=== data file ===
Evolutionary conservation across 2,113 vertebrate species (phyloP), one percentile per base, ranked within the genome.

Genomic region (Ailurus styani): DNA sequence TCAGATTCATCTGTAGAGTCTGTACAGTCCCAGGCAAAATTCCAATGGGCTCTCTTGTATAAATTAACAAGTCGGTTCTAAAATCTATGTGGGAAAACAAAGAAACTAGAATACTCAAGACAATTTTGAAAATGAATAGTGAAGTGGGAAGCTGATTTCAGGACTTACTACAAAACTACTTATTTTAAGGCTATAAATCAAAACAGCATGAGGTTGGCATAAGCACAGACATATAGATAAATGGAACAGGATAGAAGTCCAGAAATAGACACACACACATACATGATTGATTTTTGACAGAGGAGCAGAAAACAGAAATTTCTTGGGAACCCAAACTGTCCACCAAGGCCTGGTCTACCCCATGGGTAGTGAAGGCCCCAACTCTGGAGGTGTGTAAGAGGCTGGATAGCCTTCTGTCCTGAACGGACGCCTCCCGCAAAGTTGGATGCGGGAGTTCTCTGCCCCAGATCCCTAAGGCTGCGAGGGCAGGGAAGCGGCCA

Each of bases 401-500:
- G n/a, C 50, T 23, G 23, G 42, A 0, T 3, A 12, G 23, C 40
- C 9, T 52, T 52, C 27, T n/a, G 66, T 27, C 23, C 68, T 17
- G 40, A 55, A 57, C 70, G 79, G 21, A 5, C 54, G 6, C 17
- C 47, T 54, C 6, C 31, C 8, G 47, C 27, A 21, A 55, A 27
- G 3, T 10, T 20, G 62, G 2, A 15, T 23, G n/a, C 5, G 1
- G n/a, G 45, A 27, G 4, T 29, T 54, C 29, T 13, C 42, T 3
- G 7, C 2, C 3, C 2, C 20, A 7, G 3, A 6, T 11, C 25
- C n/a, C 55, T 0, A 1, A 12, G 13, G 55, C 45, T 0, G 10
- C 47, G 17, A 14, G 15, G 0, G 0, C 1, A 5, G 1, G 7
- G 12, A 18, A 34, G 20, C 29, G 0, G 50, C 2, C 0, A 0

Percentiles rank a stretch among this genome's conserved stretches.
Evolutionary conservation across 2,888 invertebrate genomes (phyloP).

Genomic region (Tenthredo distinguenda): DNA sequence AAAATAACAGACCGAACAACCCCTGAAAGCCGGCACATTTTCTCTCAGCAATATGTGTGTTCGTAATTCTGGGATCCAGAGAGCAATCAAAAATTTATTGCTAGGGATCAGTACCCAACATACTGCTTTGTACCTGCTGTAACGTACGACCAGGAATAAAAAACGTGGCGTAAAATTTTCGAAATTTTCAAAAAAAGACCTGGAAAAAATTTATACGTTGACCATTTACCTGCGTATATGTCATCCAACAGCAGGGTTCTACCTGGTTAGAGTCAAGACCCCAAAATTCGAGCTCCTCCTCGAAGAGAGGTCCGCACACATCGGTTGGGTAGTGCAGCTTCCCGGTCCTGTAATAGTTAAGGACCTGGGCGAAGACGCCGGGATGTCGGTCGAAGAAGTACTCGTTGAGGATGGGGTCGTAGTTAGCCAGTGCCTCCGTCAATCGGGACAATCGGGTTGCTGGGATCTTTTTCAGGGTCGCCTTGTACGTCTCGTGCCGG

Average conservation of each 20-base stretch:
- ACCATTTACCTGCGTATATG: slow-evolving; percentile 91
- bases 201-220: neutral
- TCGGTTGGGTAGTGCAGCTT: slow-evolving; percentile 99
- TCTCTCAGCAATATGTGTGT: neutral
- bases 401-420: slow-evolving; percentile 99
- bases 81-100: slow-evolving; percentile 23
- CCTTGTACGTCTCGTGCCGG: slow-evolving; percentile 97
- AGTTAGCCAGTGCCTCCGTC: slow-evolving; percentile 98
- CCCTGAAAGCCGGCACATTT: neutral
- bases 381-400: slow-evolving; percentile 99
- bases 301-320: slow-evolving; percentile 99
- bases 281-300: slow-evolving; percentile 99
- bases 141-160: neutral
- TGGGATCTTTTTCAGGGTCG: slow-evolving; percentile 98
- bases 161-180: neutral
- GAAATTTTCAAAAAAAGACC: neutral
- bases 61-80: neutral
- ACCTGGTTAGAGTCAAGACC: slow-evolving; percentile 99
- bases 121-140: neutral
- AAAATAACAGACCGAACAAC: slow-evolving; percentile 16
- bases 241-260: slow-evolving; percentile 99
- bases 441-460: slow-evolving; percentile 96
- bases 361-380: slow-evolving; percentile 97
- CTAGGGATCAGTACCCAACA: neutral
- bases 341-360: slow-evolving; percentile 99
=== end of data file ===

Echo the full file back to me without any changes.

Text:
Evolutionary conservation across 2,113 vertebrate species (phyloP), one percentile per base, ranked within the genome.

Genomic region (Ailurus styani): DNA sequence TCAGATTCATCTGTAGAGTCTGTACAGTCCCAGGCAAAATTCCAATGGGCTCTCTTGTATAAATTAACAAGTCGGTTCTAAAATCTATGTGGGAAAACAAAGAAACTAGAATACTCAAGACAATTTTGAAAATGAATAGTGAAGTGGGAAGCTGATTTCAGGACTTACTACAAAACTACTTATTTTAAGGCTATAAATCAAAACAGCATGAGGTTGGCATAAGCACAGACATATAGATAAATGGAACAGGATAGAAGTCCAGAAATAGACACACACACATACATGATTGATTTTTGACAGAGGAGCAGAAAACAGAAATTTCTTGGGAACCCAAACTGTCCACCAAGGCCTGGTCTACCCCATGGGTAGTGAAGGCCCCAACTCTGGAGGTGTGTAAGAGGCTGGATAGCCTTCTGTCCTGAACGGACGCCTCCCGCAAAGTTGGATGCGGGAGTTCTCTGCCCCAGATCCCTAAGGCTGCGAGGGCAGGGAAGCGGCCA

Each of bases 401-500:
- G n/a, C 50, T 23, G 23, G 42, A 0, T 3, A 12, G 23, C 40
- C 9, T 52, T 52, C 27, T n/a, G 66, T 27, C 23, C 68, T 17
- G 40, A 55, A 57, C 70, G 79, G 21, A 5, C 54, G 6, C 17
- C 47, T 54, C 6, C 31, C 8, G 47, C 27, A 21, A 55, A 27
- G 3, T 10, T 20, G 62, G 2, A 15, T 23, G n/a, C 5, G 1
- G n/a, G 45, A 27, G 4, T 29, T 54, C 29, T 13, C 42, T 3
- G 7, C 2, C 3, C 2, C 20, A 7, G 3, A 6, T 11, C 25
- C n/a, C 55, T 0, A 1, A 12, G 13, G 55, C 45, T 0, G 10
- C 47, G 17, A 14, G 15, G 0, G 0, C 1, A 5, G 1, G 7
- G 12, A 18, A 34, G 20, C 29, G 0, G 50, C 2, C 0, A 0

Percentiles rank a stretch among this genome's conserved stretches.
Evolutionary conservation across 2,888 invertebrate genomes (phyloP).

Genomic region (Tenthredo distinguenda): DNA sequence AAAATAACAGACCGAACAACCCCTGAAAGCCGGCACATTTTCTCTCAGCAATATGTGTGTTCGTAATTCTGGGATCCAGAGAGCAATCAAAAATTTATTGCTAGGGATCAGTACCCAACATACTGCTTTGTACCTGCTGTAACGTACGACCAGGAATAAAAAACGTGGCGTAAAATTTTCGAAATTTTCAAAAAAAGACCTGGAAAAAATTTATACGTTGACCATTTACCTGCGTATATGTCATCCAACAGCAGGGTTCTACCTGGTTAGAGTCAAGACCCCAAAATTCGAGCTCCTCCTCGAAGAGAGGTCCGCACACATCGGTTGGGTAGTGCAGCTTCCCGGTCCTGTAATAGTTAAGGACCTGGGCGAAGACGCCGGGATGTCGGTCGAAGAAGTACTCGTTGAGGATGGGGTCGTAGTTAGCCAGTGCCTCCGTCAATCGGGACAATCGGGTTGCTGGGATCTTTTTCAGGGTCGCCTTGTACGTCTCGTGCCGG

Average conservation of each 20-base stretch:
- ACCATTTACCTGCGTATATG: slow-evolving; percentile 91
- bases 201-220: neutral
- TCGGTTGGGTAGTGCAGCTT: slow-evolving; percentile 99
- TCTCTCAGCAATATGTGTGT: neutral
- bases 401-420: slow-evolving; percentile 99
- bases 81-100: slow-evolving; percentile 23
- CCTTGTACGTCTCGTGCCGG: slow-evolving; percentile 97
- AGTTAGCCAGTGCCTCCGTC: slow-evolving; percentile 98
- CCCTGAAAGCCGGCACATTT: neutral
- bases 381-400: slow-evolving; percentile 99
- bases 301-320: slow-evolving; percentile 99
- bases 281-300: slow-evolving; percentile 99
- bases 141-160: neutral
- TGGGATCTTTTTCAGGGTCG: slow-evolving; percentile 98
- bases 161-180: neutral
- GAAATTTTCAAAAAAAGACC: neutral
- bases 61-80: neutral
- ACCTGGTTAGAGTCAAGACC: slow-evolving; percentile 99
- bases 121-140: neutral
- AAAATAACAGACCGAACAAC: slow-evolving; percentile 16
- bases 241-260: slow-evolving; percentile 99
- bases 441-460: slow-evolving; percentile 96
- bases 361-380: slow-evolving; percentile 97
- CTAGGGATCAGTACCCAACA: neutral
- bases 341-360: slow-evolving; percentile 99